The lighting structures of this invention are ideal for illumination of autoclaves, process vessels and equipment, sterilizers, vacuum pressure impregnation, diving decompression chambers, altitude chambers, environment chambers and, in particular, pressure vessels used in research and industry. It can be used in pressure vessels at temperatures ranging from up to 1000° F. and pressures exceeding 11,000 P.S.I. In addition, the light pipe unit of this invention can be used with any suitable light source or radiant energy source such as those disclosed in U.S. Pat. Nos. 3,582,637 and 3,813,514. The structure of the light pipe unit allows for a very intense beam of visible light illumination or radiant energy to cross the pressure or environmental boundary which means visible energy for viewing U.V (ultraviolet) energy for photochlorination and I.R (infrared) for heat or other reactions. Once across the boundary the light beam can be diffused or condensed producing a wide range of light outputs. The light pipe can mate with an infinite variety of couplings such as 1" and 11/2" NPT, flanges, straight thread, "O" ring sealed, sanitary and dairy fittings. The radiant energy output can be used for sensors, sterilization, heating, chemical reactions or other functions.
FIG. 1 is a side view of a pressure vessel showing an example of the position of the lighting unit of this invention.
FIG. 2 is an expanded cutaway side view of the lighting unit as attached to a light source and pressure vessel.
FIG. 3 is a side breakaway view of the lighting unit of this invention.
In FIG. 1 a pressure vessel 1 is shown having the lighting unit 2 attached thereto and optically extending through the wall 3 of vessel 1, to provide visibility and lighting to the interior 4 of vessel 1. Vessel 1 will have a viewing window from which the interior can be viewed. This window is not shown in the drawing since it is not necessary to understand the present invention. Light rod or pipe 5 transmits light from a light source 6 (such as a bulb or other light energy-producing means) into the interior 4 of vessel 1. The light source 6 is connected to a power supply via cable 7 such as a source of electricity and is fixed to elongated light pipe 5 in a manner whereby light is transmitted through the fiber optic material of the elongated light pipe into the interior 4. A fixture or flange retainer 8 is used to mount the entire light unit made up of light pipe 5 and light source 6 to the vessel 1. Mounting fixture 8 is of a two-part construction having an outer flange or bracket 9 and an inner flange 10 (or wall 3). Extending through these retainers or flanges or brackets 9 and 10 are bolts 11 that lock the flanges or brackets in position. In lieu of inner flange or bracket 10 the wall 3 of vessel 1 may be used wherein the bolts 11 thread into and fix the unit 2 to the wall 3 of vessel 1. Any suitable manner of attaching light unit 2 may be used provided elongated light pipe 5 is capable of shining light through an aperture in wall 3 into interior 4. This includes a threaded retaining ring or a clamping ring (e.g. Tri Clamps). Mounting fixture 10 is adapted to be fixed to vessel 1 in a pressure-fluid-sealed manner (such as welded) so as not to interfere with the interior working area of the vessel 1. Vessel 1 is suitably supported on a base support 12.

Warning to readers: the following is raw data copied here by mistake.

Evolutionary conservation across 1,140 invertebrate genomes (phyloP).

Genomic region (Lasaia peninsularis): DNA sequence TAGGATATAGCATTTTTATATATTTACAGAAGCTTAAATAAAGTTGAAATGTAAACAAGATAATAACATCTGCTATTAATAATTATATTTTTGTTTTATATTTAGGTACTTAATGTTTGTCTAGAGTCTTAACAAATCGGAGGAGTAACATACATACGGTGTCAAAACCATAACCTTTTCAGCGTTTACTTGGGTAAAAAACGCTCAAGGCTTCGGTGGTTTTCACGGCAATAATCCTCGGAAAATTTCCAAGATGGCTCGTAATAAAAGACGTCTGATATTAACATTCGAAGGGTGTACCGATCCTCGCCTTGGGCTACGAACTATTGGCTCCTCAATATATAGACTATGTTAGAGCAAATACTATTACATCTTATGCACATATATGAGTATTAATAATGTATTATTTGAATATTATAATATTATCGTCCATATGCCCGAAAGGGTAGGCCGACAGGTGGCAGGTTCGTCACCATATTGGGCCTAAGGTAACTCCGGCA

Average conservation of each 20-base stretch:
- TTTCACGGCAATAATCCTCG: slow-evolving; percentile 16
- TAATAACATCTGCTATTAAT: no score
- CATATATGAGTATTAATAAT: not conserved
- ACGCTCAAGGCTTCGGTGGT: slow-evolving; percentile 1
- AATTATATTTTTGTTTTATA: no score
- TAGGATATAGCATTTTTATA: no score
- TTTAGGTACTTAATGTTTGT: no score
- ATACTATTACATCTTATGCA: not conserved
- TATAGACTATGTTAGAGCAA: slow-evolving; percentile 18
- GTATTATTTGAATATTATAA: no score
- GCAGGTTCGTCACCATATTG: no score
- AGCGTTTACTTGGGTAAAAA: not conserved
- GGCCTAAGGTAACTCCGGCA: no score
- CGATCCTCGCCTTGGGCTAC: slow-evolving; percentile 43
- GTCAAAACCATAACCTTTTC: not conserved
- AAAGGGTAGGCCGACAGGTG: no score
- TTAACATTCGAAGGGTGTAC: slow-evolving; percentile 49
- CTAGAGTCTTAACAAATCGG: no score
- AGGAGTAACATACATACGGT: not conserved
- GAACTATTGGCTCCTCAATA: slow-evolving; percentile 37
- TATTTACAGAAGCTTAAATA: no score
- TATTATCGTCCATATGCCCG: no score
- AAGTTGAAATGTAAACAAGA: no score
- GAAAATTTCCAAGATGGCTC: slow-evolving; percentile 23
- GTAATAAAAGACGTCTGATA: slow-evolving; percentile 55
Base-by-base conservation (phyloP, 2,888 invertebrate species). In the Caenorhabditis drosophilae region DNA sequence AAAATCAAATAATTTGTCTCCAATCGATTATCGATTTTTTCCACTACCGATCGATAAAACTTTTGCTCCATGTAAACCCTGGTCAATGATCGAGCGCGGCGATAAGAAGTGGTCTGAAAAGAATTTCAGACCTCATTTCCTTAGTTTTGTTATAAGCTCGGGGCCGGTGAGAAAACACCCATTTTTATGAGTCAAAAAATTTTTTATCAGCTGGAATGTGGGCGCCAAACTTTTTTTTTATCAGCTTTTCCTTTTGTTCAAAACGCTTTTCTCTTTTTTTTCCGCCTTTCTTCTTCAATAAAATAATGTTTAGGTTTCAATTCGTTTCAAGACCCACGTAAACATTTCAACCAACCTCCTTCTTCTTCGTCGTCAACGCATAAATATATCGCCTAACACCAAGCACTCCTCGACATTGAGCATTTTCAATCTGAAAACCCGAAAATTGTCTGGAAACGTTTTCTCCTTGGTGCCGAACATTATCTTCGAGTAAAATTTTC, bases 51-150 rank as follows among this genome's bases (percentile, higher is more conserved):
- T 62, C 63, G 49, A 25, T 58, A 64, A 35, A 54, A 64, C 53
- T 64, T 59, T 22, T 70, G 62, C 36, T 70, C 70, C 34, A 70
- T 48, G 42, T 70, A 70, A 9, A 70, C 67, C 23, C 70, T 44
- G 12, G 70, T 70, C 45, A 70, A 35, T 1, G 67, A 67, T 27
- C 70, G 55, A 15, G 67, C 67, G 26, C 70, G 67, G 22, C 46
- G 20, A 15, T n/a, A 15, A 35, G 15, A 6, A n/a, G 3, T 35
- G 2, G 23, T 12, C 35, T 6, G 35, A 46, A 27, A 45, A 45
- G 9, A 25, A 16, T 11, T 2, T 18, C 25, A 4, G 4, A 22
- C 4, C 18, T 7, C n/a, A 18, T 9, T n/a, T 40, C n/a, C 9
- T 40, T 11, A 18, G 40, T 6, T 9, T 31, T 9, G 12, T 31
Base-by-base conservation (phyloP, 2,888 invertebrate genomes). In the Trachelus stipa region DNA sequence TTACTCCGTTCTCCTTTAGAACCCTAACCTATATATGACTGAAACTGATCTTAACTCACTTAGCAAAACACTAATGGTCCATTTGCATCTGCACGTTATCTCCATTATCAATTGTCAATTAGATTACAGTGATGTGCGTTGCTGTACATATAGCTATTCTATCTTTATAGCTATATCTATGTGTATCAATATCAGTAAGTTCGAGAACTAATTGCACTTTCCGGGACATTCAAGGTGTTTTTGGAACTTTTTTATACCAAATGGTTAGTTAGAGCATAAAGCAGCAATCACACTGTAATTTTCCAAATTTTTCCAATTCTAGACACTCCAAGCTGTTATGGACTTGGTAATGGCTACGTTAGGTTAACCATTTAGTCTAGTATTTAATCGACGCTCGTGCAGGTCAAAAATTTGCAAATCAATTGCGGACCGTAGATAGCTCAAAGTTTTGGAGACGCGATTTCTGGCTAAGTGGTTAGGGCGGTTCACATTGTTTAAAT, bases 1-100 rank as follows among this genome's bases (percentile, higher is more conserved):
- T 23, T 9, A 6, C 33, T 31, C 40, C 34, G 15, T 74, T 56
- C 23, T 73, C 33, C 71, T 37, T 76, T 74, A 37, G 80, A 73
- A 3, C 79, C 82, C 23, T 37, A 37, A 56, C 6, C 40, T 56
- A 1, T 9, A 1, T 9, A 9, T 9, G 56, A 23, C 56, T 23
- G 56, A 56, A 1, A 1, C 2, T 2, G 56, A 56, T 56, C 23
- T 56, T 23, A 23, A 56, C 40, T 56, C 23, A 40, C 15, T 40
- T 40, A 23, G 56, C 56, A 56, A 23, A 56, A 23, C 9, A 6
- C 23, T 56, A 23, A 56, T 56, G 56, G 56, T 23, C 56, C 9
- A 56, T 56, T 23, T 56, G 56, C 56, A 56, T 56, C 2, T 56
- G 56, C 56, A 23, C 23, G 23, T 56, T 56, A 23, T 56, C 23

In FIG. 2 the light unit 2 is shown in a cutaway expanded view. Light source 6 can be of any suitable configuration such as that shown in U.S. Pat. No. 3,813,514. Projecting from the bottom portion of light source 6 is a sleeve 13 having a hollow tubular housing 14 adapted to telescopically receive a terminal portion of elongated light pipe 5. Tubular housing 14 which is preferably made of low carbon steel has acrylic, or other suitable fiber optic material light pipe 5 shrink-fit or fused to the interior face of said tubular housing 14. The terminal portion of housing 14 housing light pipe 5 is inserted into sleeve 13 and fixed therein by one or more screw tighteners 15. The opposite terminal end of light pipe 5 has attached thereto glass disc 16 which is fused to the inner wall of metal tubular housing 14. Thus, glass disc 16 is fixed in place by being fused to the inner side or wall of housing 14 and adhesively fixed to terminal end portion 17 of light pipe 5.